FORMER Govs. Luis “Chavit” Singson and Deogracias Savellano of Ilocos Sur province are facing three and two counts of graft charges, respectively, before the Sandiganbayan on Monday for alleged disbursement of P26 million in financial assistance to a non-government organization (NGO) that turned out to be a private company.
The Office of the Ombudsman slapped the two former governors with graft when after the anti-graft agency upheld the sufficiency of evidence against them.
In the findings of prosecutor Gil Felix Hidalgo, both governors unlawfully released P26.06 million to Multi-Line Food Processing International Inc. during their respective terms.
In the Ombudsman resolution, findings showed that Singson entered into four memoranda of agreement with Multi-Line between February and June 2001 for the release of financial assistance amounting to P9.18 million, P4 million, P3 million, and P8 million.
The multimillion dole-outs were purportedly used “to fund un-specified livelihood projects.”
Four checks were issued between April and July 2001. Singson allegedly ordered the disbursement of three checks. The last one was from Savellano, after he won the 2001 mid-term elections.
During his term, Savellano entered another memorandum with Multi-Line on December 27, 2001 for the grant of P1.88-million financial assistance to fund “livelihood production and payment of accounts payable” for which a check was issued the following day.
The financial assistance was sourced from the province’s share of the proceeds of tobacco excise tax.
In Singson’s defense, he said that he had no personal interest in the disbursement of cash and only signed the vouchers with full trust on his underlings who evaluated the documents.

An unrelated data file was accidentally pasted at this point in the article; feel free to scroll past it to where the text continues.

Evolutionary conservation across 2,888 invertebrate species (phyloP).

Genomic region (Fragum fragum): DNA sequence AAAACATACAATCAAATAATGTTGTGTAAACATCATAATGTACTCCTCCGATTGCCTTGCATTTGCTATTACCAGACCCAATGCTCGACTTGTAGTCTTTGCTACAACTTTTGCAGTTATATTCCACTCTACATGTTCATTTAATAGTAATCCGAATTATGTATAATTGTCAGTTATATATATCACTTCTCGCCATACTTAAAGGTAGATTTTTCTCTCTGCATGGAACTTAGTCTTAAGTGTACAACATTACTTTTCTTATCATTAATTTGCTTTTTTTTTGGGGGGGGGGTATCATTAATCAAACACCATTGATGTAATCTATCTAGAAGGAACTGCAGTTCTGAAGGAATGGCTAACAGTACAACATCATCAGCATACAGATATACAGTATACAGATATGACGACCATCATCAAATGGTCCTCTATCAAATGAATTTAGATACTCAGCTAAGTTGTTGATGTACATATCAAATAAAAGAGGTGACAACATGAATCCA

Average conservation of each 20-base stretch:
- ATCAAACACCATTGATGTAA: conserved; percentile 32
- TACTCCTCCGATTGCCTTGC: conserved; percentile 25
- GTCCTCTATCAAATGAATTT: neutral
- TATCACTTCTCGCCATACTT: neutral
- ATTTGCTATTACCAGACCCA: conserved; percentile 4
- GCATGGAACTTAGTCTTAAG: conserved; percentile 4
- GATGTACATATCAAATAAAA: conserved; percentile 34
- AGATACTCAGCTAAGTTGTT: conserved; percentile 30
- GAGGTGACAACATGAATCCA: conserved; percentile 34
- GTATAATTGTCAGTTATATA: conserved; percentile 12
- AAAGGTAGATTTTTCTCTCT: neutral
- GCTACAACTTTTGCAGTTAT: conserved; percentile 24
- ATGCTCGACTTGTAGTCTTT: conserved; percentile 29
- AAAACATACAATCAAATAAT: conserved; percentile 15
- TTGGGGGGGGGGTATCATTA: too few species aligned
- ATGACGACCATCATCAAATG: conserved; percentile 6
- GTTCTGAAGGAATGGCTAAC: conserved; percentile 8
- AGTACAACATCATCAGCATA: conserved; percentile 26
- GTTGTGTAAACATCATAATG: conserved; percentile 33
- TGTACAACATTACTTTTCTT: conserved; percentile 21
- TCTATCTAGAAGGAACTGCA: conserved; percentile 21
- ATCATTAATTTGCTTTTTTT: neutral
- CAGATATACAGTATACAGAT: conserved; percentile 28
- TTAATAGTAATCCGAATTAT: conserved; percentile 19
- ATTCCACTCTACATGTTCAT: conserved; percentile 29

”The COA [Commission on Audit] did not declare the act of giving financial assistance as unlawful,” Singson added.
The Ombudsman pointed out that when Singson and Savellano “repeatedly entered” with a memorandum with Multi-Line and approved the “successive release of public funds” that favored the alleged bogus NGO, elements of graft have been present.
The Ombudsman said that Multi-Line was not qualified to receive financial aid from government.
For one, Multi-Line could not be an NGO because its Articles of Incorporation showed that it is a for-profit private company, the Ombudsman said.
Also, the projects of Multi-Line were not subjected to the required inspection or audit before the fund releases were made.
Even the funds were reported used to maintain the operation of the plant—from the payment of its utilities and supplies to the salary of its employees.
“[This] plainly signifies that [Multi-Line] was not in a stable financial condition to sustain its operations, let alone implement a socio-economic or service-based project” for the benefit of tobacco farmers, the Ombudsman resolved.
The anti-graft agency added that four months after discovered the last release of funds, Multi-Line shut down “due to lack of funds.”
“[The cessation of operation of Multi-Line resulted from] the incapacity of the Southern Ilocos Sur Federation of Tobacco-Based Cooperatives to sustain man-agement without the necessary funding from the provincial government,” noted Multi-Line’s termination letters to its employees.
Ombudsman Conchita Carpio-Morales signed the five-piece charge sheets against the respondents on September 18.
A total of P90,000 has been recommended for Singson’s bail, while P60,000 for Savellano.
Private respondents Arnulfo Abaya, Hernando Decena, Felipe Que, Danilo Etrata and Norman Mendoza, members of Multi-Line’s board of directors, was dismissed for weak evidence.